Although deep learning models are playing increasingly important roles across a wide range of decision-making scenarios, a critical drawback is their inability to provide human-understandable motivations for their opaque or complex decision-making processes. This so-called “black box” issue has hindered the deployment of deep neural networks in safety-critical and other domains such as industry, medicine or courts, where human experts and concerned parties naturally desire more insight into just how the machine is formulating its decisions.
In the paper Logic Explained Networks, a research team from Università di Firenze, Università di Siena, University of Cambridge and Universitè Côte d’Azur proposes a general approach to explainable artificial intelligence (XAI) in neural architectures via interpretable deep learning models called Logic Explained Networks (LENs). The novel approach yields better performance than established white-box models while providing more compact and meaningful explanations.
The team summarizes their study’s contributions to XAI research as:
- Generalize existing neural methods for solving and explaining categorical learning problems [Ciravegna et al., 2020a, Ciravegna et al., 2020b] into a broad family of neural networks, i.e., the Logic Explained Networks (LENs).
- Describe how users may interconnect LENs in the classification task under investigation, and how to express a set of preferences to get one or more customized explanations.
- Show how to get a wide range of logic-based explanations, and how logic formulas can be restricted in their scope, working at different levels of granularity (explaining a single sample, a subset of the available data, etc.).
- Report experimental results using three out-of-the-box preset LENs, showing how they may generalize better in terms of model accuracy than established white-box models such as decision trees on complex Boolean tasks (in line with Tavares’ work [Tavares et al., 2020]).
- Advertise our public implementation of LENs through a Python package3 with extensive documentation about LENs models, implementing different trade-offs between interpretability/explainability and accuracy.
Previous research has shown that one possible way to provide human-understandable explanations is through the use of an expressive formal language such as first-order logic (FOL). Compared to other concept-based techniques, these logic-based explanations are presented in a rigorous and unambiguous way. Furthermore, they can be quantitatively measured to check their correctness and completeness, and their logic formula can also be applied to check generality in terms of quantitative metrics like accuracy, fidelity and consistency.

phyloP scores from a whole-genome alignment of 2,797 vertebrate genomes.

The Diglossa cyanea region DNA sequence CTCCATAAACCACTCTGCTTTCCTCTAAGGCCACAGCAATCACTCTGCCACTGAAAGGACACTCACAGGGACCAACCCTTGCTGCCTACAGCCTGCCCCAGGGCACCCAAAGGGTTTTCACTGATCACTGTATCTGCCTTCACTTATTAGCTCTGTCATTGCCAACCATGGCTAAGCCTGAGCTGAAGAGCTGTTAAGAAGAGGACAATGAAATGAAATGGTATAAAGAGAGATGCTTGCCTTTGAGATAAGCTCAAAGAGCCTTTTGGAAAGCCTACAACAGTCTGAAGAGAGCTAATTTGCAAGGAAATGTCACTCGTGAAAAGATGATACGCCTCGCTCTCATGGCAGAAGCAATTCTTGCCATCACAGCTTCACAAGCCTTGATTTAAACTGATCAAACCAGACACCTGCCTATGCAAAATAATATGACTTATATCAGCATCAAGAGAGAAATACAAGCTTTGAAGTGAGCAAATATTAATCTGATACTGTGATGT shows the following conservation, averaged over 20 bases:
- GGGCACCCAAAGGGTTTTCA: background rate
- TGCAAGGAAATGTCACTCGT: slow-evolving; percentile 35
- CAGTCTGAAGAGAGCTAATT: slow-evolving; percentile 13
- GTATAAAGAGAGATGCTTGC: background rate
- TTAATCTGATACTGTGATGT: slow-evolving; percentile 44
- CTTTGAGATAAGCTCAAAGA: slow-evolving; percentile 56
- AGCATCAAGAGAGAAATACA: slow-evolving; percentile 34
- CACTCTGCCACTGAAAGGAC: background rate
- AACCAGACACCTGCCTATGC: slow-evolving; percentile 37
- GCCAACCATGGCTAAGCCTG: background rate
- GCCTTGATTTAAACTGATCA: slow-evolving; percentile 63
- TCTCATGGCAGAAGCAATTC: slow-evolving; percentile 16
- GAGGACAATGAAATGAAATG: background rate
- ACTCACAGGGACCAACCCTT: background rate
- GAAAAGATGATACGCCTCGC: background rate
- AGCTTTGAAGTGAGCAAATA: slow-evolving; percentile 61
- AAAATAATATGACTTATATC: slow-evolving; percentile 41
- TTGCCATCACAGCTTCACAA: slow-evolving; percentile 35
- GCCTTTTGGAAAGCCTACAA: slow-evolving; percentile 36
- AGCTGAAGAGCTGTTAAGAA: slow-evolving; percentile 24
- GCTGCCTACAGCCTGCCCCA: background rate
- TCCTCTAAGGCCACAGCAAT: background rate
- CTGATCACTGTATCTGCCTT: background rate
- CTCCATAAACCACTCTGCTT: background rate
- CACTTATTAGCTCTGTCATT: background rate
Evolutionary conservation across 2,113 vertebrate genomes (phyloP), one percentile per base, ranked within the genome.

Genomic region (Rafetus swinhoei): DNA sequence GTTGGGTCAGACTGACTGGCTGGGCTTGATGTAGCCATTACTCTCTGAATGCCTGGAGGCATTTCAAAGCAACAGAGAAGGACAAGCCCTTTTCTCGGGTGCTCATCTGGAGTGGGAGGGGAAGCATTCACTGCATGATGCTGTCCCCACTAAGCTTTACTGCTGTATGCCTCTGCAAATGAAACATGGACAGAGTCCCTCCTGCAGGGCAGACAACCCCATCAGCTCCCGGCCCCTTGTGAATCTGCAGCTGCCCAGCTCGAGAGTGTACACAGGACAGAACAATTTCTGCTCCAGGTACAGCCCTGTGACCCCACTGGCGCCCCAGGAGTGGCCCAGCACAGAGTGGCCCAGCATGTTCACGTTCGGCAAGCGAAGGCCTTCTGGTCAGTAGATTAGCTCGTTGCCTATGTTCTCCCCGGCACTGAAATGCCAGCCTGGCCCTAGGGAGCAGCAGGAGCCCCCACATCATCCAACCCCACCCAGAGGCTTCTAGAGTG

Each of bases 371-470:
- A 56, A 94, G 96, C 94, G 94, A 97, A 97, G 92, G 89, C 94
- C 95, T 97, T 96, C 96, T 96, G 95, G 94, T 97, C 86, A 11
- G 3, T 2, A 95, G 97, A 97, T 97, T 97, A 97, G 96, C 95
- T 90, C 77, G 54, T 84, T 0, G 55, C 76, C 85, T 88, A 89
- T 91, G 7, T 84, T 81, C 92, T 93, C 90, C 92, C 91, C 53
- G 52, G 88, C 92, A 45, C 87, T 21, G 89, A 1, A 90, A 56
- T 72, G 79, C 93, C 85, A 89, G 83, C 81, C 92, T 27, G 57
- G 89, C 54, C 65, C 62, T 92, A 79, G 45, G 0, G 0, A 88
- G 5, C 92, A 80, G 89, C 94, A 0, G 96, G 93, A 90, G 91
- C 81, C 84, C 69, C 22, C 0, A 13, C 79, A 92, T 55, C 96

Inspired by the benefits of logic-based explanations, the proposed LENs are trained to solve and explain a categorical learning problem by integrating elements from deep learning and logic. LENs can be directly interpreted by means of a set of FOL formulas, and can make predictions in a manner that is well suited for providing FOL-based explanations that involve the input concepts. LENs can thus serve as a generic framework encompassing a large variety of use cases.
LENs provide FOL explanations for a set of output concepts as a function of their inputs, and can be implemented according to the user’s final goal or the properties of the considered problem. Notably, LENs can either generate FOL descriptions of each (high-level) output concept with respect to the (low-level) input, or directly classify and explain input data. Moreover, LENs can be paired with black-box classifiers operating on the same input data, and after mimicking the behaviours of the black-box classifier, can act as an additional explanation-oriented module.
The team conducted experiments on three out-of-the-box preset LENs: µ network, ψ network and ReLU network. The µ network is a neural model that can provide high-quality explanations, good learning capacity and modest interpretability; the ψ network is a fully interpretable model with limited learning capacity providing mediocre explanations; and the ReLU network is a model with state-of-the-art learning capabilities that can provide good explanations at the cost of very low interpretability. The researchers measured model and explanation accuracy, explanation complexity and fidelity, and rule consistency and extraction time to evaluate LEN performance against state-of-the-art approaches.
In the experiments, LENs generalized better in terms of model accuracy than established white-box models such as decision trees on complex Boolean functions (e.g. CUB), and in most cases outperformed Bayesian Rule Lists. Overall, the results demonstrate the proposed approach’s balanced trade-off between interpretability/explainability and accuracy.
The paper Logic Explained Networks is on arXiv.
Author: Hecate He | Editor: Michael Sarazen, Chain Zhang
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